After speaking with a number of graphics partners out in Taipei last month, the common consensus is that Nvidia has hit a home run with the GeForce GTX 970 GPU. Power-efficient, cool and performing on par with the Radeon R9 290X, the second-rung Maxwell arrives with a tasty £250 price tag.
There's enough scope in the GPU architecture for it to scale higher, enabling partners to differentiate their overclocked products by tinkering with the core frequency. Gigabyte sells three versions of the GTX 970 GPU - two equipped with the proven WindForce 3X cooling solution and a Mini-ITX design primed for small-form factor systems. The faster WindForce 3X model goes by the name of G1 Gaming, matching what's on offer from the GTX 980 catalogue, and similarities between the two GPUs are plain to see.
Gigabyte uses similar WindForce 3X styling for this model, but the two cards are different, with the GTX 970 version using four heatpipes compared to the 980's six. Whereas that higher-specified model uses a massive hunk of copper that's punctuated by the heatpipes, GTX 970 makes do with a cheaper aluminium insert, though Gigabyte does show attention to detail by using thermal pads for the memory and a larger heatsink for the hot-running VRMs.
Three 80mm fans dominate the PCB underneath enough to obscure it completely. Such an open-air design promotes hot air being recirculated inside the chassis; we prefer cards that exhaust it straight out the back. The fans don't switch off when the GPU is idling, unlike some, though, spinning at 35 per cent of maximum, they can't be heard at a metre away.
And the sum of a meaty cooler is a core that is reasonably faster than Nvidia's reference design of 1,050MHz base and 1,178MHz boost. Instead, Gigabyte increases the base to 1,178MHz and average boost to 1,329MHz. In-game testing shows the actual boost speed is a steady 1,392MHz, placing this particular OC variant in the middle of the partner-clocked pack.
The same care hasn't been applied to the memory, however, which is left at a default 7,000MHz. Manufacturers often comment that the need to source memory from multiple vendors prohibits out-of-the-box overclocking, for qualification reasons, but a small increase goes a long way when the resolution is increased to, say, 4K.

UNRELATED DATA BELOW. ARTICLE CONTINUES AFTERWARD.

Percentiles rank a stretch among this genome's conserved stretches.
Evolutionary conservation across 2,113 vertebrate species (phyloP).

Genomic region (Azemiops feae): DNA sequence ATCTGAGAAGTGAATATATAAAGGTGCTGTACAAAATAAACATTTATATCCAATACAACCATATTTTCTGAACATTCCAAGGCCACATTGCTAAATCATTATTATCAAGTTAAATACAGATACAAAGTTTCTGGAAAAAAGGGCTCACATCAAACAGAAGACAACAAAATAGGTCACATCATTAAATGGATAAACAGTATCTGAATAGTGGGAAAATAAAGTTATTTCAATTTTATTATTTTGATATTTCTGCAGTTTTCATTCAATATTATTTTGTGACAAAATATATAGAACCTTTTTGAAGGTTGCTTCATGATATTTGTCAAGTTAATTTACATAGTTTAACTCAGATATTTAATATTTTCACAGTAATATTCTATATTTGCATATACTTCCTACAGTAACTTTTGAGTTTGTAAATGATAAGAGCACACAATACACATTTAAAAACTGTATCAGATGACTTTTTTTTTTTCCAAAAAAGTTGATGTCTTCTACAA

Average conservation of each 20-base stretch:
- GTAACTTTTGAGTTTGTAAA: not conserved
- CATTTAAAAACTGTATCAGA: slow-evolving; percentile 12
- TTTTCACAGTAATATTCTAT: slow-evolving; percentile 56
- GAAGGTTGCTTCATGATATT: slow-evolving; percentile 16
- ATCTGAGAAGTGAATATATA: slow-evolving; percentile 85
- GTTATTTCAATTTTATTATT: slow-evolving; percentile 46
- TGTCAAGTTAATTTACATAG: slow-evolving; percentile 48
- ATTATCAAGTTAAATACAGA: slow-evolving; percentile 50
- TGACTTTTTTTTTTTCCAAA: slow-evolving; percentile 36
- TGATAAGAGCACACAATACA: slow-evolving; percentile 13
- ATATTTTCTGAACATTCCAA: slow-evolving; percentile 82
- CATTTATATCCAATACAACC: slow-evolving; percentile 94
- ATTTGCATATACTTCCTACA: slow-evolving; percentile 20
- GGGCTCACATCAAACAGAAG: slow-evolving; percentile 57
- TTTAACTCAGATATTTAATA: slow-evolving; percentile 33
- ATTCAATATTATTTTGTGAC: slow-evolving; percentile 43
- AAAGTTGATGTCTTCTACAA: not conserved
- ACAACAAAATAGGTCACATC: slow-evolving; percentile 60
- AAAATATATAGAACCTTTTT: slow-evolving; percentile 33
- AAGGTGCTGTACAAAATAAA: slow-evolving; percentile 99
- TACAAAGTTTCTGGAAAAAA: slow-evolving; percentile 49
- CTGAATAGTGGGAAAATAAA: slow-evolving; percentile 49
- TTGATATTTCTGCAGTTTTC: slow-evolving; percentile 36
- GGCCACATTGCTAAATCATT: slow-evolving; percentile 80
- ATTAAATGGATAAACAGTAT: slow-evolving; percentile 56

GTX 970 G1 Gaming measures a full 31cm from tip to toe, so ensure there's enough room in the chassis, because the card's length fouls USB3.0 headers on some motherboards. And you'll need to screw it into the chassis, too, as the well-built, 1kg beastie puts obvious stress on the PCIe x16 slot.
GTX 970 G1's PCB is smaller than its bigger brother's and, as alluded to earlier, the heatsink isn't quite as substantial, though cooling 150W is small potatoes for any modern heatsink-and-fan unit. Like the GTX 980, the WindForce logo lights up a tasteful blue when in operation, and it can be dimmed and turned off completely.
This lower-specced card uses a custom PCB equipped with an 8-pin and 6-pin power source. Plugs are rotated to aid easy installation of the thick PCIe cables from the PSU. Coil whine has been a reported issue with GeForce GTX 9x0 cards in general, but we experienced minimal noise from our sample.
More for style than substance, G1 Gaming cards are outfitted with a rear backplate that, presumably, is used for card rigidity than outright cooling. Wrapping right around the front and cocooning the card to a large degree, the GTX 970 G1 is one of the more aesthetically pleasing graphics boards available.
Gigabyte strays from the reference design insofar as a second dual-link DVI port is added. Three DisplayPort 1.2 and an HDMI 2.0 - compatible with 4K60 - round off the all-digital outputs. Four of these six outputs can be used concurrently. The company also ships its OC Guru II software with the package, for overclocking and tweaking, but it's a little ways behind the likes of MSI Afterburner and EVGA PrecisionX in look and feel.
A combination of high-performance aftermarket cooling, GPU binning and quality design lay solid foundation for Gigabyte. These extras add £35 on to the £250 asking price of a reference card, so it's a question of whether such improvements are worth the additional outlay. Let's find out by examining the G1 Gaming's performance credentials.